When it comes to the dynamics of the marketplace women have changed the game. Forty‐ two percent of women agree, “I regularly influence friends and family to buy or not buy a particular product or service,” – up significantly from September 2008. In addition, 54% agree “I feel it is my responsibility to help friends and family make smart purchase decisions.” Women today are consumers, broadcasters, and amplifiers of ideas in the marketplace; expect these recommendation and word‐ of‐mouth dynamics to continue intensifying.
91% of women say that advertisers don’t understand them. Women are earning, spending, and influencing spending at a greater rate than ever before — and they account for $7 trillion in consumer and business spending in the United States, and over the next decade they will control two-thirds of consumer wealth. Women make or influence 85 percent of all purchasing decisions, and purchase over 50 percent of traditional male products, including automobiles, home improvement products and consumer electronics. (see the infographic)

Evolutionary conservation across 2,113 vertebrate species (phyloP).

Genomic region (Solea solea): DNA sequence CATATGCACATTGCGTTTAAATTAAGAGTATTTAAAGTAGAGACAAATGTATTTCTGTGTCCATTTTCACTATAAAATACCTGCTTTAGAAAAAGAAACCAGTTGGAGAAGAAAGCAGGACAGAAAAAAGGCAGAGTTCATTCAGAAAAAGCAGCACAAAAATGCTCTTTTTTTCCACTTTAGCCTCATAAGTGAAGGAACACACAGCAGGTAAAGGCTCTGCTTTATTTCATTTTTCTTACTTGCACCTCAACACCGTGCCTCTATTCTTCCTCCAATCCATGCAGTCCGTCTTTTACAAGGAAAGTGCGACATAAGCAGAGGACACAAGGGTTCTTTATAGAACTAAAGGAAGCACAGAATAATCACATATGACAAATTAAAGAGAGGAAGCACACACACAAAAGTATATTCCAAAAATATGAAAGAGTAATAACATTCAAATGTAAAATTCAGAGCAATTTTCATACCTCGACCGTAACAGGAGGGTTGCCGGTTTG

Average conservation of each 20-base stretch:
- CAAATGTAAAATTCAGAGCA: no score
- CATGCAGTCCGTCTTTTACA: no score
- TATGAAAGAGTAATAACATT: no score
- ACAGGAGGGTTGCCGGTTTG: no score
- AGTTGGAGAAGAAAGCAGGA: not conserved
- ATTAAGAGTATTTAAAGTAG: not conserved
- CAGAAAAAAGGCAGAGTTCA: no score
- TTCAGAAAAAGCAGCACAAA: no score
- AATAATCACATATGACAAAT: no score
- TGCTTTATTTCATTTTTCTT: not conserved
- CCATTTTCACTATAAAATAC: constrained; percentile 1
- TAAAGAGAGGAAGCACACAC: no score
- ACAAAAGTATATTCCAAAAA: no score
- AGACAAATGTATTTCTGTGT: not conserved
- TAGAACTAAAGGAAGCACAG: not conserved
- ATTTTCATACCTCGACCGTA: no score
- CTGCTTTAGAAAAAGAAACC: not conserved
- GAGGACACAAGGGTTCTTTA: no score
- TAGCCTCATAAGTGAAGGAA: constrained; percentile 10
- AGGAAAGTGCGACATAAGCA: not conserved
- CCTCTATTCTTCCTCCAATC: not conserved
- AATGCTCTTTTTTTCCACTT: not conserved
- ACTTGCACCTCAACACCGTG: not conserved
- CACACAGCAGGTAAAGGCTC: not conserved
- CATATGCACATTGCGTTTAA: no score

According to USA Today “While more men program and develop the social media universe, women are setting the conversational tone, according to a new study. Instead of dotting “I”s with little hearts or smiley faces, on social media women are using highly expressive language, emoticons and other emotional cues”. In short women communicate to express feelings men communicate, well, to communicate. This is why women rule social media.
For women, who still do the majority of household purchasing in America, digital communications fulfill unique needs, which in turn offer marketers more engaging ways to connect buyers with their brands. With greater accessibility, rich content and a communal environment, digital media has become an indispensable component in women’s lives. To them it’s more about managing their lives and less about the latest technology.